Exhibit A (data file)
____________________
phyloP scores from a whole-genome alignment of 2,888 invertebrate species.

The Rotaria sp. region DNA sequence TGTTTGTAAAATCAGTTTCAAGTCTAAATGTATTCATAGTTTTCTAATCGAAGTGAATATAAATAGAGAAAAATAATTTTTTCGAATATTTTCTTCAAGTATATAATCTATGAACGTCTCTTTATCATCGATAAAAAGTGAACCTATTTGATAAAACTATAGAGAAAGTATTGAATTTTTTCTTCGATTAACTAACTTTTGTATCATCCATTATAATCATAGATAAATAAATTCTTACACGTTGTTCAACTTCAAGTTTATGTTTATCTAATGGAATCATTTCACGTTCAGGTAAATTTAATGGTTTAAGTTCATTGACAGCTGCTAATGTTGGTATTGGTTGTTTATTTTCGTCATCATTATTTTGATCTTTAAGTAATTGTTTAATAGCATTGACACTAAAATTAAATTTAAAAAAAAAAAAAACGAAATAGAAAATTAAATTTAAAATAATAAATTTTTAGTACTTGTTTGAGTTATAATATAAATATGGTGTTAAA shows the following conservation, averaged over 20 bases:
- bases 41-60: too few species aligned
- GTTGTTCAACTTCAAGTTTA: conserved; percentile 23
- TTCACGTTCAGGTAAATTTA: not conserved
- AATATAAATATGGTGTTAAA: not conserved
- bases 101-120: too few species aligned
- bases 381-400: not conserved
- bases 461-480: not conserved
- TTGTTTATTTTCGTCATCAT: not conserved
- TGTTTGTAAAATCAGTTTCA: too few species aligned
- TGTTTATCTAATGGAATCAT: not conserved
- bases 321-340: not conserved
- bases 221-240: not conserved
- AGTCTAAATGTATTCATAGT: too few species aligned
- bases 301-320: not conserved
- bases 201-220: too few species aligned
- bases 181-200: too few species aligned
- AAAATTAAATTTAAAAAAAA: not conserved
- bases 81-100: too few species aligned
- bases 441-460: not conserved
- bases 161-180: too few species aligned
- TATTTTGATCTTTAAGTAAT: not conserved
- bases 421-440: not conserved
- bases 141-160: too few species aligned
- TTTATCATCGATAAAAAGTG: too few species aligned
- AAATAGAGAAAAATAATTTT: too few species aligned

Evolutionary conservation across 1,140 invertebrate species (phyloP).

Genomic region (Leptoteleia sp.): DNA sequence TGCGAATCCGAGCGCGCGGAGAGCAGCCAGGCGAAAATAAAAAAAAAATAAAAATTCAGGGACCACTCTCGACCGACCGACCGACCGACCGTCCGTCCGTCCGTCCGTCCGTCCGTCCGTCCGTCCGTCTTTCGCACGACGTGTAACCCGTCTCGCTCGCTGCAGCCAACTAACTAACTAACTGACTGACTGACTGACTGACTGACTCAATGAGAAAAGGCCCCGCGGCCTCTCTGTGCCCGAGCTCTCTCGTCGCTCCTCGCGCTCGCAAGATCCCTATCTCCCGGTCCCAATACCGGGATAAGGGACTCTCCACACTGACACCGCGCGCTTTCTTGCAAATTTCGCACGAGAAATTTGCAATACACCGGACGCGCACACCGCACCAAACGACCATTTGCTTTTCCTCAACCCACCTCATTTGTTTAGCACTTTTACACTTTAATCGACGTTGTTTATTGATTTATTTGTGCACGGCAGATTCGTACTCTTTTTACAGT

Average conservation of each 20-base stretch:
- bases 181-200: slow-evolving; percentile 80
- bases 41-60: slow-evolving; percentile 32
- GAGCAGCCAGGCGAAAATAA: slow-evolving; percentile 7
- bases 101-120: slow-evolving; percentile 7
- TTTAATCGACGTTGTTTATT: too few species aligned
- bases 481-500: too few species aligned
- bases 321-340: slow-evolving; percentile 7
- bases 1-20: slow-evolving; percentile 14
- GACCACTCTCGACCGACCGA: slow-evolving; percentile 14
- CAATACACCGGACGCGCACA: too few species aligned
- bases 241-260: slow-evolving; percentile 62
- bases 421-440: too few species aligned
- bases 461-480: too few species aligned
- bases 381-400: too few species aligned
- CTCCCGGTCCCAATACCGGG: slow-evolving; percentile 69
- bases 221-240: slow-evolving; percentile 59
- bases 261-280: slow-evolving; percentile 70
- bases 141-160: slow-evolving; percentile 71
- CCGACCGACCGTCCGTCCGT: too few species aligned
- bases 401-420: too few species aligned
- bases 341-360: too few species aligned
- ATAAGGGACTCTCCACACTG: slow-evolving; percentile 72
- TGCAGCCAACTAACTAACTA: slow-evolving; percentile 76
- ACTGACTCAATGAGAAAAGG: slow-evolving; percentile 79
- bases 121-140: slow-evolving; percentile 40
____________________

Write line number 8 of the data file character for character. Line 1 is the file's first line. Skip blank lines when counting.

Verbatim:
- bases 381-400: not conserved